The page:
and although he found it rather difficult for his slower intelligence to keep up with her brisk mental processes he thought that he "kind of liked her chatter."
「kind of」(副)[話]幾分、やや、ちょっと。ダブルクォーテーションで囲んで、「魔法」をかけられたのを示すのはわかるのですが、そこに kind of との見慣れない副詞句があるとわかりづらさ倍増。英語の口語を体験として知らないとこうなるのね……
So he said as shyly as usual:

"Oh, you can talk as much as you like. I don't mind."

"Oh, I'm so glad. I know you and I are going to get along together fine. It's such a relief to talk when one wants to and not be told that children should be seen and not heard.
「children should be seen and not heard」松本訳注第2章(9) p. 456参照
I've had that said to me a million times if I have once. And people laugh at me because I use big words. But if you have big ideas you have to use big words to express them, haven't you?"
「big words」大げさな言葉。big wordsを連発するのはアンのおしゃべりの特徴ですが、big words そのものの話題は、意外にも、ここのほかは、CHAPTER XXVI with impression The Story Club Is Formed と CHAPTER XXXI with impression Where the Brook and River Meet だけ

"Well now, that seems reasonable," said Matthew.

"Mrs. Spencer said that my tongue must be hung in the middle. But it isn't--it's firmly fastened at one end. Mrs. Spencer said your place was named Green Gables. I asked her all about it. And she said there were trees all around it. I was gladder than ever. I just love trees. これは、前章CHAPTER I with impression Mrs. Rachel Lynde is Surprised で レイチェル夫人が「Trees aren't much company」と言っているのに呼応しているように思います。では、グリーンゲイブルズに住むようになってから、アンがどのように木が好きなのかが具体的に表わされるのは、CHAPTER XI with impression? Anne's Impressions of Sunday-School で、アンは独り言を言っているか木や花に話し掛けると、ジェリー・ブートが話をしていた、というところでしょうか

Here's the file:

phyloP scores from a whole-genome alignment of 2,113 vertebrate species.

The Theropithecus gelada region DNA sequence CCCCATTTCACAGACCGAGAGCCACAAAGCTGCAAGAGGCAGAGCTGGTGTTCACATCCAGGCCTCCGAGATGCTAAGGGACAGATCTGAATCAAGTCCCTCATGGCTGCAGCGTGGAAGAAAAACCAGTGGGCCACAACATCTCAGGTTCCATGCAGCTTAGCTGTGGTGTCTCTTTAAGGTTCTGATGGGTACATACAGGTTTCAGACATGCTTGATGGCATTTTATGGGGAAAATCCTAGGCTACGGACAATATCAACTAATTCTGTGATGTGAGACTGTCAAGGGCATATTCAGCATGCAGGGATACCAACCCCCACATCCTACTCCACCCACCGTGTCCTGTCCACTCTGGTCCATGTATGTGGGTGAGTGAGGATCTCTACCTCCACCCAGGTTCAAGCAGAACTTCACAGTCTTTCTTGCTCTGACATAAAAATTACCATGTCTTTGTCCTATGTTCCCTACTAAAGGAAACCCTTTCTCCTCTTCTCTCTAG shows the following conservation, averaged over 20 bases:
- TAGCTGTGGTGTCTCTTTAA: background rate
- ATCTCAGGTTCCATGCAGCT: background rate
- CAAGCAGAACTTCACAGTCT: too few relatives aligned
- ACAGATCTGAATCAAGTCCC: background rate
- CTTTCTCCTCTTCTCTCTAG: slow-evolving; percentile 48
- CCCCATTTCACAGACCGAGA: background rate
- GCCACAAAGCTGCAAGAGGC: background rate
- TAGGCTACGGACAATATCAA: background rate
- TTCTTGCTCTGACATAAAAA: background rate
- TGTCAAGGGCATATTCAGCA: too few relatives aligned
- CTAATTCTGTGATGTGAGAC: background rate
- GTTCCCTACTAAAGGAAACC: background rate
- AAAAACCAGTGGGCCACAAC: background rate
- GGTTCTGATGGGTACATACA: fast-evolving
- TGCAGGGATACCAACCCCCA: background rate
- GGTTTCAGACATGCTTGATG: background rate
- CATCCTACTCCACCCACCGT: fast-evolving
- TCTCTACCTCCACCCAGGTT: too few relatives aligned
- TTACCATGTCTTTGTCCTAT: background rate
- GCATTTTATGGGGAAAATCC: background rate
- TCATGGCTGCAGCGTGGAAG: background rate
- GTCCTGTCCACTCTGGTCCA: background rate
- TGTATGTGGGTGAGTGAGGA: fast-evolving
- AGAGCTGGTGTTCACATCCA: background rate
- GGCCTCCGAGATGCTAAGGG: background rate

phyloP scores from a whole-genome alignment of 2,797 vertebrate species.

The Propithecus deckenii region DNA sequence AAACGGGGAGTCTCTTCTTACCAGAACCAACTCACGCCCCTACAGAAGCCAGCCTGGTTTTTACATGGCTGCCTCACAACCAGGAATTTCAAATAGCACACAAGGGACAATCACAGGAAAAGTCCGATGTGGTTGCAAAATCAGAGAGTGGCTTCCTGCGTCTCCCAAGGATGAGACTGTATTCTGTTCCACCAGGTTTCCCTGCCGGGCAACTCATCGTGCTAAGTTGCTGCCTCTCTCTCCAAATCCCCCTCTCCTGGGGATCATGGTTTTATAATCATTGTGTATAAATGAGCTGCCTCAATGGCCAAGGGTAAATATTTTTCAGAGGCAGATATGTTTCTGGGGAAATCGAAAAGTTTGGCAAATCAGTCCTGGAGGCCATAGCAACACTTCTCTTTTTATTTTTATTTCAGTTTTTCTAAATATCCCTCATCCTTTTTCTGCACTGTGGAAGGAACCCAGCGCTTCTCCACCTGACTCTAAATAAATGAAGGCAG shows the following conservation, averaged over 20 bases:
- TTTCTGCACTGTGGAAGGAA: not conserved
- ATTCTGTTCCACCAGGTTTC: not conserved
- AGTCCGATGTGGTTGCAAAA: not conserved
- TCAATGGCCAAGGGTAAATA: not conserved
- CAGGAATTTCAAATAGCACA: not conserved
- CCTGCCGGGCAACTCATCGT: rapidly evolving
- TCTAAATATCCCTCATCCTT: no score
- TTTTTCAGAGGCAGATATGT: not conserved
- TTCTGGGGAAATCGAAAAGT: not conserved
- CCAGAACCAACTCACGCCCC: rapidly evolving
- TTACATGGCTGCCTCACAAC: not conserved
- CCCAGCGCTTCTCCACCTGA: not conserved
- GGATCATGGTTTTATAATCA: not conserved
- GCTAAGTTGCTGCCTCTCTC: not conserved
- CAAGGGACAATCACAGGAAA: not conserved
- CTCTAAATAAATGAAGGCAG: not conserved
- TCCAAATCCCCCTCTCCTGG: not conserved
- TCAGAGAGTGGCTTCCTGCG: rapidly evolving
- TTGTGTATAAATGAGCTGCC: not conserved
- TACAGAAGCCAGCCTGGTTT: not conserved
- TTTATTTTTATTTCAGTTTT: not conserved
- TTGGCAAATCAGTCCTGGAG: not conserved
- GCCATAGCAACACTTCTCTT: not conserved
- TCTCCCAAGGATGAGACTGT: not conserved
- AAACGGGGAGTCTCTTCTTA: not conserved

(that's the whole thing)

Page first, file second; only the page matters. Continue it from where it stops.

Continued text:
And there weren't any at all about the asylum, only a few poor weeny-teeny things out in front with little whitewashed cagey things about them.
「weeny-teeny」繰り返して音が心地いいコトバ。どちらも(口)でちっちゃい、の意味。teeny は、tinyから、かも
They just looked like orphans themselves, those trees did. It used to make me want to cry to look at them. I used to say to them, `Oh, you POOR little things! If you were out in a great big woods with other trees all around you and little mosses and Junebells growing over your roots
「Junebells」松本訳注第2章(10) p. 457参照
and a brook not far away and birds singing in you branches, you could grow, couldn't you? But you can't where you are. I know just exactly how you feel, little trees.' I felt sorry to leave them behind this morning. You do get so attached to things like that, don't you?
Is there a brook anywhere near Green Gables? I forgot to ask Mrs. Spencer that."

"Well now, yes, there's one right below the house."

「Fancy.」Puffin Books では、Fancy! とエクスクラメーショーンマーク付き。この喜びの言葉は珍しくはないのでしょうか……
It's always been one of my dreams to live near a brook. I never expected I would, though. Dreams don't often come true, do they? Wouldn't it be nice if they did? But just now I feel pretty nearly perfectly happy. I can't feel exactly perfectly happy because--well, what color would you call this?"